European equities ended mixed to slightly higher Monday as investors digested the potential impact of a series of terrorist attacks in Paris on Friday night.
France has been rocked by a series of co-ordinated terrorist attacks in Paris on Friday night that left 129 dead and hundreds injured.
The Islamist militant group that calls itself "Islamic State" claimed responsibility for the attacks. France responded at the weekend by launching air strikes against IS targets in Syria.
Travel and leisure stocks were the worst hit—finishing down 1.4 percent as a sector—as markets opened Monday morning as investor confidence took a hit after Friday's attacks. Travel agent, Thomas Cook closed down 4.8 percent, while Eurotunnel fell 3 percent by the close.
French hotel group Accor ended trade 4.7 percent down, making it the worst performer on France's CAC index, and luxury goods brands LVMH and Kering were also among the worst performers, closing trade 1.4 percent and 0.7 percent lower respectively.
Airlines were also hit hard on Monday, with Paris-listed Air France-KLM down near the bottom of the STOXX 600, closing 5.7 percent lower. Shares of Ryanair finished down 1.4 percent, Lufthansa down 2.3 percent and International Airlines Group was 2.8 percent lower.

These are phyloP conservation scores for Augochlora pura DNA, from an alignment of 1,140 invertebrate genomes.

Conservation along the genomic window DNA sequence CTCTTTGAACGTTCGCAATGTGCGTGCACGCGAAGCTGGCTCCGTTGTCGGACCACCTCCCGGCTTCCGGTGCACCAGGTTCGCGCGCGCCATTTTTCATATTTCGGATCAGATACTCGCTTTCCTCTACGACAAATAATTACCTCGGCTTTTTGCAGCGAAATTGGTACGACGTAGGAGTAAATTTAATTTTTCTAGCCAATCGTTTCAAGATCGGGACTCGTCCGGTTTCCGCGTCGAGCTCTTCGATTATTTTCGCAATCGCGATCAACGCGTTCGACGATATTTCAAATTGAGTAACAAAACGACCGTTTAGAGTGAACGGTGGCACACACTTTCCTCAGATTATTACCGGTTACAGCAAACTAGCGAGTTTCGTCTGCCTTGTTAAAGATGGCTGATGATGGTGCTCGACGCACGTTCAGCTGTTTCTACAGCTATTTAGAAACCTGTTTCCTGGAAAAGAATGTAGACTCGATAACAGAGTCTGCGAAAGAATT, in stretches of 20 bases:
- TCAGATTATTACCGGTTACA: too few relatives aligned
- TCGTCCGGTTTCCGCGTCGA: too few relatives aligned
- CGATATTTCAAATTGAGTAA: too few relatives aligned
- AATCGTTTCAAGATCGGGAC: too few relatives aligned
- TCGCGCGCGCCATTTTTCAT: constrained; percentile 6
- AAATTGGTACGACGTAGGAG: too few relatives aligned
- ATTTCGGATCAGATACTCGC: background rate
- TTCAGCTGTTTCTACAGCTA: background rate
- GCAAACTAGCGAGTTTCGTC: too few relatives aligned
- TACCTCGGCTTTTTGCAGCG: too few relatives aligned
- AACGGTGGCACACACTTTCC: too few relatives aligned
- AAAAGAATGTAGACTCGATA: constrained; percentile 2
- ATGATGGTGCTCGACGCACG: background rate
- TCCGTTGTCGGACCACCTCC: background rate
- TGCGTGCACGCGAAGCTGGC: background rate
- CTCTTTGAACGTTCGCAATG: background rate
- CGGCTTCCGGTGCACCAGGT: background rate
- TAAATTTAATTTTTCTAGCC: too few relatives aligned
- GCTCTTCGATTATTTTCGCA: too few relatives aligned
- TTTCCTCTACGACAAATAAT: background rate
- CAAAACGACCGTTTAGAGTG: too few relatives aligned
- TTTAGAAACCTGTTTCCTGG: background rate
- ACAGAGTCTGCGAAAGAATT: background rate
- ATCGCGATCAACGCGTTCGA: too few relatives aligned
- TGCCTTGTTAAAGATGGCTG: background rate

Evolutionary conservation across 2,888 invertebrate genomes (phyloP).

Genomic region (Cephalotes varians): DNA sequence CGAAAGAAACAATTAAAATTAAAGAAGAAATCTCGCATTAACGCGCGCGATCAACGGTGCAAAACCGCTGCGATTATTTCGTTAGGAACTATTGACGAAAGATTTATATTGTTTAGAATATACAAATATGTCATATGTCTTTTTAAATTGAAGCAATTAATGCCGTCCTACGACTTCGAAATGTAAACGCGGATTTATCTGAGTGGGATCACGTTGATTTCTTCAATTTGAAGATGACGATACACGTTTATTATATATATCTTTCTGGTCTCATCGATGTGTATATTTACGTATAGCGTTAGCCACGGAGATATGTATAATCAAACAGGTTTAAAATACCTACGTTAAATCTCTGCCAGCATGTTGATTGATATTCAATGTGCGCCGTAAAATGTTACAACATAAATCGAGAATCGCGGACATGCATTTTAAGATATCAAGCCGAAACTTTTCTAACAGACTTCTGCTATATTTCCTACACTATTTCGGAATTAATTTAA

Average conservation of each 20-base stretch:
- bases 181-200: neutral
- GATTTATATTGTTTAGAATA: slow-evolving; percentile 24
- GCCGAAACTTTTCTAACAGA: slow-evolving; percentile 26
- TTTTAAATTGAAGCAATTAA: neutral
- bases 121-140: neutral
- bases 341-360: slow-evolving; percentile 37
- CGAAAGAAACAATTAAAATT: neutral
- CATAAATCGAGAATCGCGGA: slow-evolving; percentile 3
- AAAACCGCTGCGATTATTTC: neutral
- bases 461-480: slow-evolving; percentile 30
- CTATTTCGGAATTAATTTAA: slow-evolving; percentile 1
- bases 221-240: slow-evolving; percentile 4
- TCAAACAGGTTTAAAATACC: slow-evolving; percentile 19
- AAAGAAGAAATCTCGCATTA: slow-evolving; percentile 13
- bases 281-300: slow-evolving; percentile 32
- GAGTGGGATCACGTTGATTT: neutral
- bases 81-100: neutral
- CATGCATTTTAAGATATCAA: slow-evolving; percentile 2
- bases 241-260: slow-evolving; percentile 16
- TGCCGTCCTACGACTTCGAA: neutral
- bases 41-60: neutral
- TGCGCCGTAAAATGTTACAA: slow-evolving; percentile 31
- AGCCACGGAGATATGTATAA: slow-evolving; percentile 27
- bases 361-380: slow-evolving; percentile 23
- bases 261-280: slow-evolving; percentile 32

Despite a lower open, revised inflation data helped offset European markets slightly, as data showed the rate of price growth in the euro zone was 0.1 percent in October, up from an initial reading of zero.
Oil stocks bucked the trend on Monday, following a sharp selloff in the previous week. Seadrill led the top of the STOXX 600, ending up 7.5 percent, while Petrofac and Tullow Oil also closed sharply higher, both up 2.8 and 3.2 percent respectively.
While geopolitical concerns helped boost oil on Monday, prices came under sharp pressure from global crude glut concerns in later trade. Economic impact following the Paris attack added to investor woes. Brent crude prices dipped $1.22 to $43.23, while U.S. crude dipped slightly, down at $40.23 a barrel around the close.
At the bottom of markets, Swiss firm Sonova fell 7.8 percent after cutting its sales and profit forecasts due to several factors including weak cochlear implant sales and sluggish business with U.S. veterans, Reuters reported.